“The Trial of William Penn”: Historical play to be presented at Dover, Del.’s Old State House on June 1, 2013
On Saturday, June 1, 2013 at 1 and 3 p.m., The Old State House, located at 25 The Green in Dover, DE 19901, will present “The Trial of William Penn,” a historical play about the future founder of Pennsylvania’s 1670 trial on charges of “fomenting an unlawful and tumultuous assembly” by preaching to a group of Quakers on a London street. Admission to the museum, which will also be open for tours between 9 a.m. and 4:30 p.m., is free and open to the public. For additional information, call 302-744-5055.
Adapted from “The Tryal of William Penn and William Mead” by Mary DeAngelis and Margo Gulati, the play depicts Penn’s prosecution and the jury that was imprisoned when they would not find him guilty as charged. Issues of religious freedom, the writ of habeas corpus and jury nullification are explored during the course of the 30-minute performance which features the audience serving as members of the jury. As English courts of old were far less civil than the courts in America today, audience members will be asked to join in on the court proceedings with the following cheers: “Hear him, hear him!,” “Let him speak!,” “Our brother speaks the truth!,” “Huzzah!,” and “God save the Magna Carta”; and the following jeers: “Tyranny!,” “Boo!,” “Hiss!,” “It’s unlawful” and “The curse of Cromwell be upon you”!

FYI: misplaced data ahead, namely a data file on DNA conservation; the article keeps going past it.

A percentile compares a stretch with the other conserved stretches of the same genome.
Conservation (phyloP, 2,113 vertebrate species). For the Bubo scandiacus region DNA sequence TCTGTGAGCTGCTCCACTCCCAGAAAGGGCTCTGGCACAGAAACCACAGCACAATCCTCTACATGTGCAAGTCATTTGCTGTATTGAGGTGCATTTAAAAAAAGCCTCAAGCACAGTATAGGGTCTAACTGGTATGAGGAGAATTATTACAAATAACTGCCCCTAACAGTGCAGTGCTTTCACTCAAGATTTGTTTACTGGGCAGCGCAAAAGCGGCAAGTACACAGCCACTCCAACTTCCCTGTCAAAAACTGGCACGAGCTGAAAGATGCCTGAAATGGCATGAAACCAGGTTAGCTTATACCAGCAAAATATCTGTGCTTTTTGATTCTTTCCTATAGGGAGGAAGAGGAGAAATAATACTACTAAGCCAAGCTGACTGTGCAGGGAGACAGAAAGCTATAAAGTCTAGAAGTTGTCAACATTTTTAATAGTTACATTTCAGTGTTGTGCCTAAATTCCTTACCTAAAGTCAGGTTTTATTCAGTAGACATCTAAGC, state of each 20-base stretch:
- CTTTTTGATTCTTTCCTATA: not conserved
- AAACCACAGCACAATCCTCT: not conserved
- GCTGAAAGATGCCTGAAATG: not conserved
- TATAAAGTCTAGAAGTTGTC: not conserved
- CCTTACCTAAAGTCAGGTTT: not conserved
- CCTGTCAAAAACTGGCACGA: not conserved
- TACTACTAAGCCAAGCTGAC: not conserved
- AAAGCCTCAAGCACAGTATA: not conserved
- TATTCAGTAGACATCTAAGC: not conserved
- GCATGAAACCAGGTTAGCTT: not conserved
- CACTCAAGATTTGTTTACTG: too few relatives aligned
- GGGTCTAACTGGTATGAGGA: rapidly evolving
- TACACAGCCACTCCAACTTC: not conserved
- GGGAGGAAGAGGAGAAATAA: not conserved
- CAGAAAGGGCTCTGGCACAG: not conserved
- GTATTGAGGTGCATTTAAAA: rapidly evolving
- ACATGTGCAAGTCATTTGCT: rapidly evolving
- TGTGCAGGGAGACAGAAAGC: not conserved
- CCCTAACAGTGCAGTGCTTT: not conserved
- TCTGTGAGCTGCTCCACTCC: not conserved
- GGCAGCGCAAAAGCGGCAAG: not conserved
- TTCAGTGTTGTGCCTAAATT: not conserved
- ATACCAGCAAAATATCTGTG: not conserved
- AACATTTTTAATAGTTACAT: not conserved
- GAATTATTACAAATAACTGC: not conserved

Actors will include community members David Brown and Mike Cordeiro of Dover and Jim Whisman of New Castle, as well as Division of Historical and Cultural Affairs’ historic-site interpreters Jackie Collins, Susan Emory, Dennis Fisher, Chris Hall, Gavin Malone, David Price, Thomas Pulmano, Bill Sparke, Bob Vander Decker and Tom Welch.
Completed in 1791, The Old State House is one of the oldest buildings of its kind in the nation. The first floor features an 18th-century-style courtroom that was originally designed for legal proceedings similar to those utilized in the trial of William Penn. The second floor features chambers for the state’s Senate and House of Representatives. The building is situated on Dover’s historic Green, a public area designated by William Penn in 1683 after his arrival in America.